List entry

List entry Summary

This building is listed under the Planning (Listed Buildings and Conservation Areas) Act 1990 as amended for its special architectural or historic interest.

Name: SIRA MAIN BUILDING (ORIGINALLY CALLED SITKA)

List entry Number: 1391215

Location

SIRA MAIN BUILDING (ORIGINALLY CALLED SITKA), SOUTH HILL

The building may lie within the boundary of more than one authority.

County District District Type Parish
Greater London AuthorityBromleyLondon Borough

National Park: Not applicable to this List entry.

Grade: II

Date first listed: 02-Feb-2005

Date of most recent amendment: Not applicable to this List entry.

Legacy System Information

The contents of this record have been generated from a legacy data system.

Legacy System: LBS

UID: 492480

Asset Groupings

This list entry does not comprise part of an Asset Grouping. Asset Groupings are not part of the official record but are added later for information.

List entry Description

Summary of Building

Legacy Record - This information may be included in the List Entry Details.

Reasons for Designation

Legacy Record - This information may be included in the List Entry Details.

History

Legacy Record - This information may be included in the List Entry Details.

Details



785/0/10117 SOUTH HILL 02-FEB-05 Sira main building ( originally called Sitka )

GV II Large detached house. Built in 1883, Architect Ernest Newton (1856-1922) for Emil Teichman. Olde English style. Ground floor red brick, upper floors tile-hung with plaintiled roof, chimneys removed. Two storeys and attics: seven windows. Timber mullioned or mullioned and transomed casements. EXTERIOR: North east entrance front has three projecting gables to the left, the central one with second floor four-light window and supported on wooden jetty and brackets. The first floor has three windows including central four-light oriel. The ground floor has a large porch with round-headed arches and pilasters, formerly open but now enclosed. The round-headed doorcase is dated 1883 with the incised inscription "Welcome by day, welcome by night the smile of a friend is a ray of light". The other gables have four-light casements to ground and first floors and three-light windows to attics. Set back service wing of two bays to right with two gabled dormers and three-light windows. The rear or south west elevation has two central gables with elaborate fretted bargeboards with two attic windows, three first floor windows and an oval window and canted bay window to the ground floor. This is flanked by two most unusual two storey curved bays with conical roofs and wooden balconies. To the left is a projecting gable with fretted bargeboards and five-light mullioned and transomed casement to the first floor Billiard Room. The ground floor has a C20 brick extension (not of special interest). The south east elevation has three gabled dormers and mullioned or mullioned and transomed windows but a later C20 lean-to extension to the ground floor (not of special interest). North west elevation in similar style but with C20 conservatory to ground floor. INTERIOR: The staircase hall has a most unusual full-height oak staircase with arched galleries, pierced screen and first floor "pulpit" from which the owner led household prayers. Top lit lantern with coved cornice. Ground floor front room has cornice with ovolo moulding and brackets. Rear former Drawing Room has good quality Adam style plastered ceilings with fasces, swags, urns and four oval medallions with nymphs and moulded plastered cornices wih plumed design. The former Dining Room has an oak fireplace with fluted pilasters, reeded frieze and coloured tiles, two built-in cupboards and a bracket and ovolo-moulded cornice. The former Dining Room retains an elaborate oak fireplace with brackets, round-headed arches, carved floral panels and ceramic surround with reeding and sun pattern, dado panelling and bracket and ovolo-moulded cornice. The former first floor Billiard Room (not seen) may retain a gallery with round-headed arches. An original elaborate cast iron radiator screen remains to the first floor of the main staircase. The service staircase has diagonally placed stick balusters and turned column newels. HISTORY: The original owner, Emil Teichmann made his fortune in the Alaskan fur trade and the house was called Sitka after the capital of Alaska. A sketch drawing is held in the RIBA drawings collection. After Teichmann's death the main house was used as offices for the Southern Railway during the Second World War and in 1947 became the headquarters of SIRA.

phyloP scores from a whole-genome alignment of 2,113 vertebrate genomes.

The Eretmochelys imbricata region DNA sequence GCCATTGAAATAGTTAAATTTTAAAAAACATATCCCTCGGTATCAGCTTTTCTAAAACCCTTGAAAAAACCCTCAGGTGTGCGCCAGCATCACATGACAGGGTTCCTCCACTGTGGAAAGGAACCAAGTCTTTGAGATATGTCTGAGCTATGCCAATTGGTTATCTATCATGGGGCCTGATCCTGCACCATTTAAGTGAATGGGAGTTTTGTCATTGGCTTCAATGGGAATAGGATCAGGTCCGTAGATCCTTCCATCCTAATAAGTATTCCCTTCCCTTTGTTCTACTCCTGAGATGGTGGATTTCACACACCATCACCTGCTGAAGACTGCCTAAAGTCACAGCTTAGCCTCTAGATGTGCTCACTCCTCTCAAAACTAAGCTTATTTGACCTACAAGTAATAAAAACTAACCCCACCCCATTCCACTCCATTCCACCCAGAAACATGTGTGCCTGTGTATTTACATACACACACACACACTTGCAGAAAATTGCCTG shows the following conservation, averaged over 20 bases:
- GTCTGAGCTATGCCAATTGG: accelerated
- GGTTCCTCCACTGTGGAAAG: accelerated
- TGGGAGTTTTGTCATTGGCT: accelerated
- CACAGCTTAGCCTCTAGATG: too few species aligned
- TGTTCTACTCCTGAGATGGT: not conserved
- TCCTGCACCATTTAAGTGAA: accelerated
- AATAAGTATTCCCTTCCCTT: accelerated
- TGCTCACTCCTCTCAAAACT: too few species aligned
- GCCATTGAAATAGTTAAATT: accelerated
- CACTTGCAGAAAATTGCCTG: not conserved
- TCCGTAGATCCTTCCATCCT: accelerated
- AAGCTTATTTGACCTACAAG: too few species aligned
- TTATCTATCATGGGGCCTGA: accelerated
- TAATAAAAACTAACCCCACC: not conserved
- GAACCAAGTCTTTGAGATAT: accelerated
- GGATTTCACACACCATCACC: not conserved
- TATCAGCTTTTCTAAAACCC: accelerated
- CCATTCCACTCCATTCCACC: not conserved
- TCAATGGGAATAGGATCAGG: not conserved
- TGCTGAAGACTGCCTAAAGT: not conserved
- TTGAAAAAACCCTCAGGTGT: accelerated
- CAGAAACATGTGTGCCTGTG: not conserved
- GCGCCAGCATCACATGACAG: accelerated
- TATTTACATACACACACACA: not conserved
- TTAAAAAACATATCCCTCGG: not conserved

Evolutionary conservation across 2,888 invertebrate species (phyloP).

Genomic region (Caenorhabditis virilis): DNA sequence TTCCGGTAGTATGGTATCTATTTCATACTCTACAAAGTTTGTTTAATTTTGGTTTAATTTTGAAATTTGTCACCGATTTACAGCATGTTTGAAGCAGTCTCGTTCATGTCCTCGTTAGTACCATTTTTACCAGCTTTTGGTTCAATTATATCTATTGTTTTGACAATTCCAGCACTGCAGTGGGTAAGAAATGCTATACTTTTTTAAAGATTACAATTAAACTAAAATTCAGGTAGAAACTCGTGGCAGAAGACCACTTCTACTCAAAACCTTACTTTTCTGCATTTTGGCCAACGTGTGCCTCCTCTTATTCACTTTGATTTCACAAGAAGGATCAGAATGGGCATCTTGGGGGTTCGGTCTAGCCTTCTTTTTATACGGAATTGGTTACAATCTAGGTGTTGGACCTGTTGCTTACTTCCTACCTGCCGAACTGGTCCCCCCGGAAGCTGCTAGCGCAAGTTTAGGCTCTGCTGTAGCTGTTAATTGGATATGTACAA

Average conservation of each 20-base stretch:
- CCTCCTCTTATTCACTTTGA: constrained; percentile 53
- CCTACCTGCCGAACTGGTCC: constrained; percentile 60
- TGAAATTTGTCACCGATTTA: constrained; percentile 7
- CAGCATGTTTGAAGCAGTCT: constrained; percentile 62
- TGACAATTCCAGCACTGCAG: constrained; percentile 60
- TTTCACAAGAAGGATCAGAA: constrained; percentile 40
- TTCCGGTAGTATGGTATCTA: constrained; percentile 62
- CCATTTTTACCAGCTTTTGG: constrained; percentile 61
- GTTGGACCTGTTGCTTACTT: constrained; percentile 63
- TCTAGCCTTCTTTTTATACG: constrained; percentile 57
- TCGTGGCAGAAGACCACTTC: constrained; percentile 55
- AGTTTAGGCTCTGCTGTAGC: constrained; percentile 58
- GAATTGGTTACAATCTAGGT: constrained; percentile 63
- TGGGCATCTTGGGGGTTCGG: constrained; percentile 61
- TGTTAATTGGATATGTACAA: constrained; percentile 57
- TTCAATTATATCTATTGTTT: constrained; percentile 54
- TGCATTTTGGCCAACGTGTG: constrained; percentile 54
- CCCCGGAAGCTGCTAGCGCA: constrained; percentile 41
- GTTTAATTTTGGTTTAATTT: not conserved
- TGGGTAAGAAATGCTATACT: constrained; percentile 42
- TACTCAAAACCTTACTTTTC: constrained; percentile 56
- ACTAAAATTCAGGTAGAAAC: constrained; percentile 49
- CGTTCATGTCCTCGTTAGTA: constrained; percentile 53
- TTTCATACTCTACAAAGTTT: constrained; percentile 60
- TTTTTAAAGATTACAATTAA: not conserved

An early and interesting house by the eminent architect Ernest Newton with unusual full-height curved bays to the garden front and a possibly unique staircase.

Selected Sources

Legacy Record - This information may be included in the List Entry Details

National Grid Reference: TQ 42627 70435

Map


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This copy shows the entry on 23-Oct-2014 at 06:13:13.